Oil spill off the Gulf of Mexico a big problem for BP

A little while back, the Obama administration approved offshore drilling along the U.S. coast.

Less than a week later, an explosion ripped a hole in BP’s underwater pipeline endangering large amounts of marine life and Louisiana fishing industries.

Luckily, there is something we all can do: boycott BP by not buying their product. This puts the power in the hands of the consumer, and if consumers do not buy BP gas, BP will either go out of business or change their practices.

Every day, 210,000 gallons — the equivalent of 30 tankers over three weeks — of oil spread into the Gulf.

Progress has been made with the cleanup though, thanks to unemployed Louisiana fishermen providing a solid base for labor. Way to put them to work, BP.

It seems there is a basic part of this operation that has slipped my mind. What could that be? Let me see. Oh, yeah! Stop the oil leak. For more than three weeks, oil has been seeping into the Gulf.

In this day and age, major energy companies do not think about the consequences of their actions or solutions to disaster scenarios.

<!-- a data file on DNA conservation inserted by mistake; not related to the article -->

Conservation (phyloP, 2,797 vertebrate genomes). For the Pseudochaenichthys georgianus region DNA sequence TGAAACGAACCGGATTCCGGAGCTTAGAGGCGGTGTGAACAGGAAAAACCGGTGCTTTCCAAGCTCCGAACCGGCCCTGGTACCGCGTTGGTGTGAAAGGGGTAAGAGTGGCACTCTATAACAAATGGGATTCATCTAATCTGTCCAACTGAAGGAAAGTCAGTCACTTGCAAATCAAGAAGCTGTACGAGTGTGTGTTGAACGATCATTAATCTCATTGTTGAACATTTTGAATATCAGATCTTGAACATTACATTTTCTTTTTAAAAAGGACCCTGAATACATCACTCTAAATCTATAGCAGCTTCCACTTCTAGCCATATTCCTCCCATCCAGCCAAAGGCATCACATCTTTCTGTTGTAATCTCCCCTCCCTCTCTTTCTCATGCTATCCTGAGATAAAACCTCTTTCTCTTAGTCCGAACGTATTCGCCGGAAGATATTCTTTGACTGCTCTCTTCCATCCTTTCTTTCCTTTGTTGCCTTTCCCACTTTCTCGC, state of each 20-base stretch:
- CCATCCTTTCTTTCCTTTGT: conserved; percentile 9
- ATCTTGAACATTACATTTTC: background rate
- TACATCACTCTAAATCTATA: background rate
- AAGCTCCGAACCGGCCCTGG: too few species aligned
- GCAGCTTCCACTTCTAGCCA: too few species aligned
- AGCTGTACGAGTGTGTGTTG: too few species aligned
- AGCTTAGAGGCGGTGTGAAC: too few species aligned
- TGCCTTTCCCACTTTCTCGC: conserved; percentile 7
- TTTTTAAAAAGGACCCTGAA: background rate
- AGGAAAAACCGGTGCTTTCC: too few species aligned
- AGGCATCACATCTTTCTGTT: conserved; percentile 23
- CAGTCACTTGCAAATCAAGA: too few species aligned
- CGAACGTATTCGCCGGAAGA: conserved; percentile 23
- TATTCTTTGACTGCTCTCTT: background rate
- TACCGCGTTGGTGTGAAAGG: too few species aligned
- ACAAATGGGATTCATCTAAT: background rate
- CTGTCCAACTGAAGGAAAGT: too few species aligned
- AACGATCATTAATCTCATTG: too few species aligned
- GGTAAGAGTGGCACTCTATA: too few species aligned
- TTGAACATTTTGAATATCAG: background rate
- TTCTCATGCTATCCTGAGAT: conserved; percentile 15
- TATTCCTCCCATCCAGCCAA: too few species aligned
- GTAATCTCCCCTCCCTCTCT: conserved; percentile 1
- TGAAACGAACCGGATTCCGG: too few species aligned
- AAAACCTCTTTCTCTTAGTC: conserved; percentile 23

Thanks to this kind of brain fart, we are stuck with lowering a big box over the burst pipeline after three weeks of problem-solving discussions. And it ended in failure anyways. Surprise, surprise.

But why bother pursuing better solutions to oil spills? At worst, they’ll lose a couple billion dollars in damages, which is nothing compared to the overall worth of the company.

BP will clean up the mess to the extent they see fit — the Exxon Valdez incident left 26,000 gallons in Alaska’s soil — and move on.

The problem is incentive. If BP can drop 5 million gallons of oil into the Gulf of Mexico and pay a relatively small amount for their mistake, why should they change policy?

Policy only changes with consumer action. If the consumer does not buy a company’s product, bankruptcy or re-evaluation of procedure follows. So next time you need to fill up your tank, steer clear of the Brits.